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UTHealth neuroscientists help explain how simple mistakes may occur

PHOTO OF VALENTIN DRAGOI
UTHealth neuroscientist Valentin Dragoi, Ph.D., has published new research on the causes of simple mistakes.

HOUSTON – (Nov. 9, 2017) – Simple mistakes appear to be caused by brain cells that fall asleep during the performance of routine tasks, report neuroscientists from The University of Texas Health Science Center at Houston (UTHealth) in the journal Nature Communications.

Their findings could lead to new treatments for medical conditions associated with decreased alertness such as chronic fatigue syndrome.

“This research provides new insights into fluctuations in the level of alertness,” said Valentin Dragoi, Ph.D., the study’s senior author and professor of neurobiology and anatomy at McGovern Medical School at UTHealth. “We wanted to figure out how these errors happen.”

To do that, Dragoi’s team conducted an animal study in which they monitored the activity of neurons in the brain’s visual cortex during the performance of a challenging task.

“When you’re asleep or at rest, neurons are highly synchronized. When you perform a task, they become desynchronized,” said Dragoi, the Rochelle and Max Levit Distinguished Professor in the Neurosciences at UTHealth. “We found that groups of neurons appeared to fall asleep during mistakes, and then they quickly recovered.”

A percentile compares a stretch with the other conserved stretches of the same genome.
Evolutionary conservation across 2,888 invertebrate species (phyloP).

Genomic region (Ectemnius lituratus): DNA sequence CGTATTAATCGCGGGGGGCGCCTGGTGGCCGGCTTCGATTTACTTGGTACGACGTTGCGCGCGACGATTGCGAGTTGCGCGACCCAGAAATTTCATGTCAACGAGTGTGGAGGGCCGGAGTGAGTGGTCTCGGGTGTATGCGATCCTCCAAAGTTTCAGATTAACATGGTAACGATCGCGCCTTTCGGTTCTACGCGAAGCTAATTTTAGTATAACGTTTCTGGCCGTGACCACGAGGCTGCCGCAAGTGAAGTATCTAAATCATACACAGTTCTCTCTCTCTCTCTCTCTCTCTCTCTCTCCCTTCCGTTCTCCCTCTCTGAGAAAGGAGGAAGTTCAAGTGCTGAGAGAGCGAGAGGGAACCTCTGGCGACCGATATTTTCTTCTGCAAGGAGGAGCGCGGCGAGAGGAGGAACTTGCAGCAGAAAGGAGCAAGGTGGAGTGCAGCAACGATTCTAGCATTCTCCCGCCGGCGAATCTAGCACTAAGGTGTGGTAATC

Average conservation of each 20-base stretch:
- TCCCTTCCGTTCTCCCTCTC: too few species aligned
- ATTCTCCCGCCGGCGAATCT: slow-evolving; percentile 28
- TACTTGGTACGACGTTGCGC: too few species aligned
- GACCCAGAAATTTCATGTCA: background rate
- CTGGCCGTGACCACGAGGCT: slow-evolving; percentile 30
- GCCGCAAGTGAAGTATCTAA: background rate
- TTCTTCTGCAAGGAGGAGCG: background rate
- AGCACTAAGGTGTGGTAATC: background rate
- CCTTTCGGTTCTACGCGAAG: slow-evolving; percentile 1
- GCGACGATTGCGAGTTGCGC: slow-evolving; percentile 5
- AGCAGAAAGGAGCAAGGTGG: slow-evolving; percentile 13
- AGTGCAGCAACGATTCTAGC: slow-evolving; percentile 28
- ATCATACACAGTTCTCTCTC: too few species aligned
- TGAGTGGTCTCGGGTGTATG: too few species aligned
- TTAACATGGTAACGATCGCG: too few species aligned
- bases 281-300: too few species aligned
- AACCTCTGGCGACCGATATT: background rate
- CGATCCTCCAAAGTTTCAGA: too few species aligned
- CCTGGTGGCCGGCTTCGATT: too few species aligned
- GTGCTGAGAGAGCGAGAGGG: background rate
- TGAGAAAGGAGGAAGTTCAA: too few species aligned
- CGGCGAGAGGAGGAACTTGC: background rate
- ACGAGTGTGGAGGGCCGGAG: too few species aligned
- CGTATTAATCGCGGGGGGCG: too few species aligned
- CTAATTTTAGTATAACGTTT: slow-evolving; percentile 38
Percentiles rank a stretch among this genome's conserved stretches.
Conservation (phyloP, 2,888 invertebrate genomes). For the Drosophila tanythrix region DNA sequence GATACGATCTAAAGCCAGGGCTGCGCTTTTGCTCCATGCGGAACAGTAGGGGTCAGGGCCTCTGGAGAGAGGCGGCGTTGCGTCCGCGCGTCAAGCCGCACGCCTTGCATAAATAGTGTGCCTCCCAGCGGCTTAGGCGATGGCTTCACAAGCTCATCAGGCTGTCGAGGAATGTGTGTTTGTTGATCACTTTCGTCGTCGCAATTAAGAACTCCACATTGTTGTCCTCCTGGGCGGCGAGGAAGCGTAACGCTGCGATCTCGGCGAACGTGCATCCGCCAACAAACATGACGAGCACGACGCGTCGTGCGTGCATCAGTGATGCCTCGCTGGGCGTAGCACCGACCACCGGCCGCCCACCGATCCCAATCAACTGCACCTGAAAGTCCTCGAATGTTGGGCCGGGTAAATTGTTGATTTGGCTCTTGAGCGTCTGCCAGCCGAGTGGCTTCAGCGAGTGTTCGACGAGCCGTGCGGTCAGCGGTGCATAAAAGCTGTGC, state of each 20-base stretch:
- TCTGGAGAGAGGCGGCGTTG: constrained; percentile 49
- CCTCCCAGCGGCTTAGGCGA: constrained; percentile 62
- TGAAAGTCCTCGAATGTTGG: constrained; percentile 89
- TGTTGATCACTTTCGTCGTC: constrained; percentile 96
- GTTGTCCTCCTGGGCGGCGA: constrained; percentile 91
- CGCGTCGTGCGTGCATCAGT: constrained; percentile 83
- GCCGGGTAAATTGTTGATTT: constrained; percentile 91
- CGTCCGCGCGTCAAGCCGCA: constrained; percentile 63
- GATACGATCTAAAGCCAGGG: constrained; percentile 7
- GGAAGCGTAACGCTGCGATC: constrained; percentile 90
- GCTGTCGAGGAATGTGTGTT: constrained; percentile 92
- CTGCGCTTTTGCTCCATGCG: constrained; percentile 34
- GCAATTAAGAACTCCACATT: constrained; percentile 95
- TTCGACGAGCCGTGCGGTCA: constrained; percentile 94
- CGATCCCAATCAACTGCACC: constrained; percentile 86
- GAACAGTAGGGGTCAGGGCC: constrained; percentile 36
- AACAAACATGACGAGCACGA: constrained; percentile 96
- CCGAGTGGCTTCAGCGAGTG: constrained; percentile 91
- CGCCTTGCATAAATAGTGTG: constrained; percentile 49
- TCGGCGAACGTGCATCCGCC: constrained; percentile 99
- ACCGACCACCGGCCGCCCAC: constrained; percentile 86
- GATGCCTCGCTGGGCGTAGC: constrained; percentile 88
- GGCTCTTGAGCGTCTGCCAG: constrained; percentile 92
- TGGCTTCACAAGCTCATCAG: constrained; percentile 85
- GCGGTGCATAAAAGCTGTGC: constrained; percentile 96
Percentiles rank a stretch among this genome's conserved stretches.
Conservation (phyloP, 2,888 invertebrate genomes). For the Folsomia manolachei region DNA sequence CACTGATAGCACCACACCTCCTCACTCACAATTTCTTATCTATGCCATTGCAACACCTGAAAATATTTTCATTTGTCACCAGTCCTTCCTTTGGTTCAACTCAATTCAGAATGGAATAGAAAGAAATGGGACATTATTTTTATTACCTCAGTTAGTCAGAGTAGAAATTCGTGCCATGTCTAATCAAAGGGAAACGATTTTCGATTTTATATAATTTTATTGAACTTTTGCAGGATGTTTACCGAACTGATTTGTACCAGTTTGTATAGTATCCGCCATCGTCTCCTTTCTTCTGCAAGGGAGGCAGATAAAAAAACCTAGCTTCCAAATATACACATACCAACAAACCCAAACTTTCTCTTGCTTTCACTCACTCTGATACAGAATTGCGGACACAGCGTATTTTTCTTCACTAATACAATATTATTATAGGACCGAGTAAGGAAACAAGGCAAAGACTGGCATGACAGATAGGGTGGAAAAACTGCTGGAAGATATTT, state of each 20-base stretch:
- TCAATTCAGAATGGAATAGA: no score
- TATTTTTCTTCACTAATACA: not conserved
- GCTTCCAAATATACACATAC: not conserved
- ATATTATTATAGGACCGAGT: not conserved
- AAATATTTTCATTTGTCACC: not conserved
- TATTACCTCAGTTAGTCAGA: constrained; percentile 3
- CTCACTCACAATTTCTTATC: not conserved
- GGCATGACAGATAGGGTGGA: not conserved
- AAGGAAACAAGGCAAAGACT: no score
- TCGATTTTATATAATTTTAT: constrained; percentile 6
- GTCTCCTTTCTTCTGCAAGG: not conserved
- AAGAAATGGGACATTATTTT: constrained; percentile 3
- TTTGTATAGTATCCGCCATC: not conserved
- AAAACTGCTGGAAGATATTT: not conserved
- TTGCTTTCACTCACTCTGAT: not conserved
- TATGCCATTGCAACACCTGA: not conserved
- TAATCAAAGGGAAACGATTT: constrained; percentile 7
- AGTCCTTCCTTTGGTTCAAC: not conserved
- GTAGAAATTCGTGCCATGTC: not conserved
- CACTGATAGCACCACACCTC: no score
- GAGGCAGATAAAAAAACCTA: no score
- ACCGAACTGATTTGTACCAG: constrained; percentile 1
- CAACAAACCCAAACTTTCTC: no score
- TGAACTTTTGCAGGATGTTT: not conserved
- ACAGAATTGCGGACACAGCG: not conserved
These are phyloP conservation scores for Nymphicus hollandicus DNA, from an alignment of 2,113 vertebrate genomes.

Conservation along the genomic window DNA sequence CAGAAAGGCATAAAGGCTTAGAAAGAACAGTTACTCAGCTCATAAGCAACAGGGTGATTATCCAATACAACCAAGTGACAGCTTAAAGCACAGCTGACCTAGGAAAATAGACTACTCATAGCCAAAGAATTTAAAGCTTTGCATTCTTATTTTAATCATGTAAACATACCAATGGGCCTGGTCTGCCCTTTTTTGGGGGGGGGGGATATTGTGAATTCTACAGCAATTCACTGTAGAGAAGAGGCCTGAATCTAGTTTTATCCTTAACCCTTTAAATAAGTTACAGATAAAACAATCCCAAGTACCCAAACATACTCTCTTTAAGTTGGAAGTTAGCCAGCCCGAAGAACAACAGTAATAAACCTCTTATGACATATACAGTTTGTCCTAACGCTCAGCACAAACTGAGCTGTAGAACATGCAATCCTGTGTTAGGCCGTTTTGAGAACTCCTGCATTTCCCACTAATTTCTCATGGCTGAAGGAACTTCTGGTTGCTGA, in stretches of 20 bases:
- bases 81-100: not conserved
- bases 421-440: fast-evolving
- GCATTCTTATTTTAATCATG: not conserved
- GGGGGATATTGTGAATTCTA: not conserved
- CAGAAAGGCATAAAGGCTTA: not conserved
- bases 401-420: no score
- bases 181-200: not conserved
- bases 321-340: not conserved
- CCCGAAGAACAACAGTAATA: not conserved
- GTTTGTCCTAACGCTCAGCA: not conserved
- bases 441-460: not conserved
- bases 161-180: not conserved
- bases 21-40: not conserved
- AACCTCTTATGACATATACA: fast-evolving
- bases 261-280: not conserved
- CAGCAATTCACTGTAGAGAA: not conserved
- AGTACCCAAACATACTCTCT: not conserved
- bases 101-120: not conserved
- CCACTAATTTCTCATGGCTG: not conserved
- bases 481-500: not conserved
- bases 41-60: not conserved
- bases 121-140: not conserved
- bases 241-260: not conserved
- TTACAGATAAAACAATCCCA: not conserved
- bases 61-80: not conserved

Understanding the mechanisms involved in alertness and performance are important steps in developing possible treatments for chronic fatigue syndrome, which affects about a million people in the United States, and sleep disorders, which affect as many as 70 million adults in the United States, he said.

“In principle, you could use this information to enhance the level of alertness,” Dragoi said. “But this is just the beginning. We are hopeful that in the next decade or so we could develop therapeutic solutions to ameliorate chronic fatigue and sleep disorder.”

In the paper, the authors concluded that the extent to which populations of neurons in the visual cortex exhibit synchrony during wakefulness significantly influences the neurons’ capacity to extract information about the environment and the corresponding perceptual accuracy.

Dragoi’s coauthors include Charles Beaman, M.D., Ph.D., and Sarah Eagleman, Ph.D., who are currently continuing their training at Columbia University and Stanford University, respectively. They are both graduates of The University of Texas MD Anderson Cancer Center UTHealth Graduate School of Biomedical Sciences. Dragoi is on the Graduate School faculty.

The study, titled “Sensory coding accuracy and perceptual performance are improved during the desynchronized cortical state,” received support the National Eye Institute, the National Institutes of Health EUREKA Program and vision training grants.

 

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